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GOVERNMENT BENEFITS, TAXES AND HOUSEHOLD INCOME
EFFECT OF TAXES AND BENEFITS ON HOUSEHOLD INCOME - 2003-04
(a) Low income households are defined as those in the second and third deciles of equivalised income.
Source: Government Benefits, Taxes and Household Income, Australia, 2003-04 (cat. no. 6537.0)
Magnitude of income redistribution
In 2003-04, the net effect of the system of government benefits and taxes was to redistribute substantial economic resources from people with relatively high private incomes to people with lower private incomes. In 2003-04, people in the bottom 20% of equivalised private household incomes in Australia received less than 1% of such income. Their share of final income rose to 13% after being adjusted for government benefits and taxes. Conversely, the share of income for the top 20% of households was 46% of private incomes, falling to 32% of final incomes.
The differences in income distribution initially observed in private incomes narrow for disposable household income (when Australian government pensions, allowances and family tax benefit are added, and income tax and the Medicare levy are deducted). They narrow further when social transfers in kind are added and indirect taxes on production are removed. As a result of income redistribution through the tax and transfer system, the average final income of households in the lowest quintile of equivalised private income was about 40% of average final income of households in the highest quintile. In contrast, the average private income of households in the lowest quintile of equivalised private income was 2% of that of households in the highest quintile.
Low and middle incomes
The extent to which the system of government taxation and benefit allocation raises the living standards of people in low income households is of fundamental interest to policy makers and the wider community.
Some households in the bottom income decile (i.e. the 10% of households with the lowest income) have disproportionately high levels of consumption expenditure and/or wealth relative to their incomes. Incomes alone therefore do not accurately reflect the economic wellbeing of the average household in the bottom decile. Thus, in summary analysis, households in the second and third lowest income deciles combined are often used in preference to households in the bottom quintile (i.e. bottom and second deciles) to better represent those with relatively low consumption possibilities. The income share of these 'low' private income households was 4% of all private incomes, rising to 14% of final income after the effects of government benefits and taxes were taken into account.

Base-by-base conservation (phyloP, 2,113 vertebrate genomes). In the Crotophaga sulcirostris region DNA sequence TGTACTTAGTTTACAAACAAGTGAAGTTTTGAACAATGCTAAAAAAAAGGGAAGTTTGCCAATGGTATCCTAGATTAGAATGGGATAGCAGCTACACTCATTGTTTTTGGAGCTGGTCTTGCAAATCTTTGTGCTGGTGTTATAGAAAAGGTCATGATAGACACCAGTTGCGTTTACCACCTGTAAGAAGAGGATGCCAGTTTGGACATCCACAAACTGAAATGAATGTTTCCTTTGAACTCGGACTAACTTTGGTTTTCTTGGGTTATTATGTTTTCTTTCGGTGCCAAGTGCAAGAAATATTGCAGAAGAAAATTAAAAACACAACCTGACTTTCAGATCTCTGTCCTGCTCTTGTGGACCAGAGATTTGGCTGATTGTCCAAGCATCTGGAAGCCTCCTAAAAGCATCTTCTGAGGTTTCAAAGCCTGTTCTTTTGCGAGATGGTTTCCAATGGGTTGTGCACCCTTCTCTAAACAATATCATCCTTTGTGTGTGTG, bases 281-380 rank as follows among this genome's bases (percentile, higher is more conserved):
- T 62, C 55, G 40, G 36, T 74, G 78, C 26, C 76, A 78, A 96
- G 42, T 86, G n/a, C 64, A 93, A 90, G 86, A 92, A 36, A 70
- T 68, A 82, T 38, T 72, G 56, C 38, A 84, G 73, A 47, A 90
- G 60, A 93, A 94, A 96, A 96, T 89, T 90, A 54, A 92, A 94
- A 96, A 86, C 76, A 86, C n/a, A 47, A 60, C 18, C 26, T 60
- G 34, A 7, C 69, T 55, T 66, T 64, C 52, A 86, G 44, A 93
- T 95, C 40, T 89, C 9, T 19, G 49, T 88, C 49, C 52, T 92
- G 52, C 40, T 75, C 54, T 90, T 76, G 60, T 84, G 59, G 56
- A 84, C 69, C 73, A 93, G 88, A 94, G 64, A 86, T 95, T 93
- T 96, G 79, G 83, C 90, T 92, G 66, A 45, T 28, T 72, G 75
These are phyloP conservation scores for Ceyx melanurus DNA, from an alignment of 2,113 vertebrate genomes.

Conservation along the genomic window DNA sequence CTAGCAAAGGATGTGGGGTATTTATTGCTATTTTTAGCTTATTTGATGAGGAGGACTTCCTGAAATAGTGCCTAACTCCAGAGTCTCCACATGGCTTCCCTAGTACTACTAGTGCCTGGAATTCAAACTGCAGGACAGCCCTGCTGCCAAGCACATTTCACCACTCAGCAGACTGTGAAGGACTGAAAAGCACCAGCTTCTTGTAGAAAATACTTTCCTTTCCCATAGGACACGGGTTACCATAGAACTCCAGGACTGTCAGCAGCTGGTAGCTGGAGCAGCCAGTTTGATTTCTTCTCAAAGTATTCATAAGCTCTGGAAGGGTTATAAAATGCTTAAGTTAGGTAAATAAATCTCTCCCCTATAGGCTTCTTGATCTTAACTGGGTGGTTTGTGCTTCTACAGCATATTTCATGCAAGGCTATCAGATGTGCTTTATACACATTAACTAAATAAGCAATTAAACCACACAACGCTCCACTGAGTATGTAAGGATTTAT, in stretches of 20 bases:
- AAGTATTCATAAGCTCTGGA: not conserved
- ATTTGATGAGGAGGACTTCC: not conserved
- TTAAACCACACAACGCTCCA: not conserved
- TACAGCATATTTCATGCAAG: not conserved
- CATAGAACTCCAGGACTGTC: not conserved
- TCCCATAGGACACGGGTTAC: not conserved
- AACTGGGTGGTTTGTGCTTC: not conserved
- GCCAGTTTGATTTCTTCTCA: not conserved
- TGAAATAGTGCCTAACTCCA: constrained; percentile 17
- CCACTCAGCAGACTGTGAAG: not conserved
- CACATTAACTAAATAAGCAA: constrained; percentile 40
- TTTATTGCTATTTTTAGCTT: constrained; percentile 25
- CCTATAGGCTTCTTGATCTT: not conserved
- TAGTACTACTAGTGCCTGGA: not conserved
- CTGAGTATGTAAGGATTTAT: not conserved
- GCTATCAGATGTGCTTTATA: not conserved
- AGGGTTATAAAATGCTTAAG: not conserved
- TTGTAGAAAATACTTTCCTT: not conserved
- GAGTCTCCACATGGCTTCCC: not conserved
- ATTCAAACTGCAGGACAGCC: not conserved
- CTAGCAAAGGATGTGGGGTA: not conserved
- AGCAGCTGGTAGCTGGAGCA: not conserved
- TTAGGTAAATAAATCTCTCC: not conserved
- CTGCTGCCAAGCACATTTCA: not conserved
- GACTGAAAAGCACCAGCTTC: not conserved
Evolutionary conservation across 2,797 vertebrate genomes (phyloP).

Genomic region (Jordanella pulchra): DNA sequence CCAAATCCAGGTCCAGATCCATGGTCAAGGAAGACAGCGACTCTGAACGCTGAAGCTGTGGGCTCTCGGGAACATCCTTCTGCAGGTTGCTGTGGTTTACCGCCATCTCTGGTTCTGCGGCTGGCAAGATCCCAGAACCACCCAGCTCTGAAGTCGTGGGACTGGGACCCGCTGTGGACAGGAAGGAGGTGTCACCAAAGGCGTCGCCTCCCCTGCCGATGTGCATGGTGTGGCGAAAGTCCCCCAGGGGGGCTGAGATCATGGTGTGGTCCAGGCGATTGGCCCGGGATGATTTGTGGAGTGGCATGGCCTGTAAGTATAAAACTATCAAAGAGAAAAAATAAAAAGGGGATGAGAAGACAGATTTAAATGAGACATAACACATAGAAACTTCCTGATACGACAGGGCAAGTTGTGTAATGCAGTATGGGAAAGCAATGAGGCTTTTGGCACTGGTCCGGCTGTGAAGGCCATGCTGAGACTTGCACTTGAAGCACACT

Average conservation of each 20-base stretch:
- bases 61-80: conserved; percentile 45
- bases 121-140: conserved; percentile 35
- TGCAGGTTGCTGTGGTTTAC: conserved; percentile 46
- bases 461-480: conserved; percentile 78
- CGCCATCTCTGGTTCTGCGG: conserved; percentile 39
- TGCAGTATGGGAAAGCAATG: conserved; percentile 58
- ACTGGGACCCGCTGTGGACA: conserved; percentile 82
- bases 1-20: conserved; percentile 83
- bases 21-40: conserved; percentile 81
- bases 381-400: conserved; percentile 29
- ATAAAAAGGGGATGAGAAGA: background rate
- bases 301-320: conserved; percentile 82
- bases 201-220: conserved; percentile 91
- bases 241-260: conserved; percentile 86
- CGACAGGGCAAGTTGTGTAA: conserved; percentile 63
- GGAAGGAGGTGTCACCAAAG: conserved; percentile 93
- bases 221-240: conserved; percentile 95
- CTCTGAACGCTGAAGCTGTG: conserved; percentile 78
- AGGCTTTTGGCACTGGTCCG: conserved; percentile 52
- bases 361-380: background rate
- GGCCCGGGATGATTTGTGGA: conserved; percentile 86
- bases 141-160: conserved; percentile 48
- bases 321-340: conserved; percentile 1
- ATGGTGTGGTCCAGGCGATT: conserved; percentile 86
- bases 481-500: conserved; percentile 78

The system of government benefits and taxes gave middle income households (those in the fifth and sixth equivalised private income deciles) a marginal increase in their share of income, from 18% of all private income to a 19% share of all final income.
LIFE COURSE STAGES
People's private incomes may change over the life course as their circumstances change. The extent to which they, on balance, contribute to or benefit from the system of government benefits and taxes is influenced by a range of factors which may also change throughout their lives. For example, the presence and number of people in a household, their ages, whether they are employed, and whether or not they have children benefiting from subsidised services in the education and health systems, will affect the extent to which a household is a net beneficiary of the government system of household-based benefits and tax.
EFFECT OF TAXES AND BENEFITS ON THE HOUSEHOLD INCOME OF SELECTED LIFE COURSE GROUPS - 2003-04(a)
Source: Government Benefits, Taxes and Household Income, Australia, 2003-04 (cat. no. 6537.0).
Young singles and couples
Young people (aged less than 35 years) living alone or as a couple without children tend to contribute more on average in taxes than they receive in benefits. In 2003-04, young singles contributed on average $258 a week in taxes and received $87 a week in benefits, while young couple households paid $534 a week and received $109 a week in benefits. The net contributor state for these two life course groups largely reflects their comparatively high employment levels and their relative youth, which means they tend to be in good health and therefore use fewer health services than other groups. The absence of children in these households also means that they receive relatively few education benefits and no health benefits associated with the early years of life.
Couples with young children
The net effect of government benefits and taxes changes with the arrival of children. Before any of their children reach school age, couples whose eldest child is under 5 years of age still paid more in taxes ($450 a week) than they received in benefits ($282 a week). The average net contribution to the tax and transfer system ($167 a week ) of these households was much less than that of young childless couples ($425 a week), partly because households with children have fewer employed people and pay less income tax, but also because they receive a range of benefits targeted at families with children, such as the family tax benefit, parenting payment and subsidised child care. They also receive more subsidised health services such as hospital care, 'well baby' clinics, community dental health services, immunisation, and screening for childhood diseases.
Couples with older children